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Minnesota Supreme Court vigorously questions Photo ID supporters and opponents — but doesn’t tip hand

The justices are expected to rule by late August on whether the proposed constitutional amendment will appear on the November ballot.

Attorney for the Legislature Thomas Boyd said the Legislature should have complete control over the ballot question.

The Minnesota Supreme Court on Tuesday vigorously questioned attorneys from both sides of the Photo ID debate and is expected to rule by late August on whether the proposed constitutional amendment will appear on the November ballot.

 The suit, brought by the League of Women Voters and other activist groups, asks the court to strike the proposal from the ballot, arguing that the current language doesn’t accurately portray the amendment’s effects.

An attorney for the state Legislature argued that the court lacks the authority to dictate the form or status of constitutional amendments.

The justices’ mood in the courtroom — pointed at some times and lighthearted at others — gave little indication what the court will do with the amendment.

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At least two justices seemed to indicate that they consider the ballot question misleading — which is what opponents of the amendment argue — but then in almost the next breath defended the Legislature’s authority to craft amendments.

Opponents of Photo ID would have to convince the court that the ballot question — which makes no mention of a proposed provisional voting system or different standards for absentee voters — is “so unreasonable and misleading as to be a palpable evasion of the constitutional requirement to submit the law to a popular vote,” according to legal precedent.

Bill Pentelovitch, an attorney for the League, told the court that the ballot question doesn’t adequately inform the public of what it’s voting on, a view that resonated with Associate Justice Paul Anderson.

Photo ID opponents' attorney William Pentelovitch addressed reporters after arguing before the state Supreme Court.MinnPost photo by James NordPhoto ID opponents’ attorney William Pentelovitch addressed reporters after arguing before the state Supreme Court.

“Questions can be deficient by omission as well as misstatement,” Anderson told the Legislature’s attorney, Thomas Boyd. “Let me submit, you have a major omission here that I think can cause real problems for the voters.”

Anderson, one of the most outspoken justices at the proceedings, also questioned how the amendment itself would affect voting in the future.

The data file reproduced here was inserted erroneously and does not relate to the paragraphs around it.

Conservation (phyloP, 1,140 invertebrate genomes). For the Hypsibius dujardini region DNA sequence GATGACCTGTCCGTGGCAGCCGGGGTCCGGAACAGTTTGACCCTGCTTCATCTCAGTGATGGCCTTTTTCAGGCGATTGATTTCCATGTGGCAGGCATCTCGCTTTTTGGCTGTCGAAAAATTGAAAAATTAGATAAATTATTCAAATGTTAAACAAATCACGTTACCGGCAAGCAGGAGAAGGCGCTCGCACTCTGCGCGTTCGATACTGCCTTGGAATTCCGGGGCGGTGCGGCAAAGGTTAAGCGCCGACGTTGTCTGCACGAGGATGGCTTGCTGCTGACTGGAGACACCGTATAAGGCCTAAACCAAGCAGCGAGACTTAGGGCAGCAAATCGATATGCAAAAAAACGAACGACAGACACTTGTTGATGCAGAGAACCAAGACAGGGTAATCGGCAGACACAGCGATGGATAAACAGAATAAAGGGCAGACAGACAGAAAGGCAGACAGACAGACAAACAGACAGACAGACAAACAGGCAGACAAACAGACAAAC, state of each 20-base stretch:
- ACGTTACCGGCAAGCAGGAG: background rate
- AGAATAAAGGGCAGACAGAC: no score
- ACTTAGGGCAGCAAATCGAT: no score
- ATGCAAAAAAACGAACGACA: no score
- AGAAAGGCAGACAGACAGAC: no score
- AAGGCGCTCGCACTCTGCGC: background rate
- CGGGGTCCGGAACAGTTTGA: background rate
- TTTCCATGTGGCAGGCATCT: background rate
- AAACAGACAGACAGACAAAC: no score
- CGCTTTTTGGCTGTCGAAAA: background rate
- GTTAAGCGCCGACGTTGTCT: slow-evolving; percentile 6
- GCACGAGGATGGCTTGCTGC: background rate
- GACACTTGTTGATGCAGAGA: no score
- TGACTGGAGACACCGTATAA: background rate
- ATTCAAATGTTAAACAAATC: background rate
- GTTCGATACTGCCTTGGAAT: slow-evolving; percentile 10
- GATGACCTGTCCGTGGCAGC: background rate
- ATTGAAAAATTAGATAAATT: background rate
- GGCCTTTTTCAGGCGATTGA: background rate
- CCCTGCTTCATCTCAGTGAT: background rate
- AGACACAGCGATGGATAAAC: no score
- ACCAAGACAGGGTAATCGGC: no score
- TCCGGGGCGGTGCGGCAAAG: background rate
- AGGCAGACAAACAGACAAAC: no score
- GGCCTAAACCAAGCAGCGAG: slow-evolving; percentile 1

“Does this provisional voting provision in the amendment essentially eviscerate Election Day registration such that it would have affected one-sixth of the voters … in 2008?” he asked. “If the Legislature presents something that’s deceptive, don’t we have the right to review that?”

But Boyd, who essentially represents the Republican majorities in the Legislature, said if the court intervenes, it would erode the Legislature’s sole authority over constitutional amendments and breach the separation of powers.

“The Legislature had the exclusive authority to present that to the people for a vote if they adopt it,” he said.

The political partisanship that surrounds the Photo ID issue also caused some justices to pause.

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“Why shouldn’t we be hands off with this particular question? Why shouldn’t we say, ‘This is a political question?’ ” Associate Justice David Stras asked. “It sounds a lot like there’s not much in terms of a remedy that we can give.”

Stras’ concerns highlight the other quandary before the court: If it finds the ballot question unconstitutional, what can it do to repair the situation? According to the justices and attorneys for both parties, the court has the option to take the question off the ballot or to add the entire wording of the amendment.

But Boyd argued that even submitting the full amendment language would be “unpalatable” to legislators.

“The Legislature does not believe that there would be a good remedy,” Boyd said. “The only course is to proceed with the ballot question and to have it on the ballot.”

Rep. Mary Kiffmeyer and Sen. Scott Newman, chief authors of the Photo ID amendment who attempted to intervene in the lawsuit, said after the hearing that they were pleased with the court’s engagement, but they didn’t try to predict an outcome.

“You just don’t know. I think it’s just best to sit back, let them do their job,” Newman said. “We don’t know what they’re going to do.”

Newman also said that there would be additional litigation forthcoming about Secretary of State Mark Ritchie’s renaming the ballot question, which stirred up controversy last week.

“We will be raising it in the form of a suit similar to the marriage amendment,” Newman said.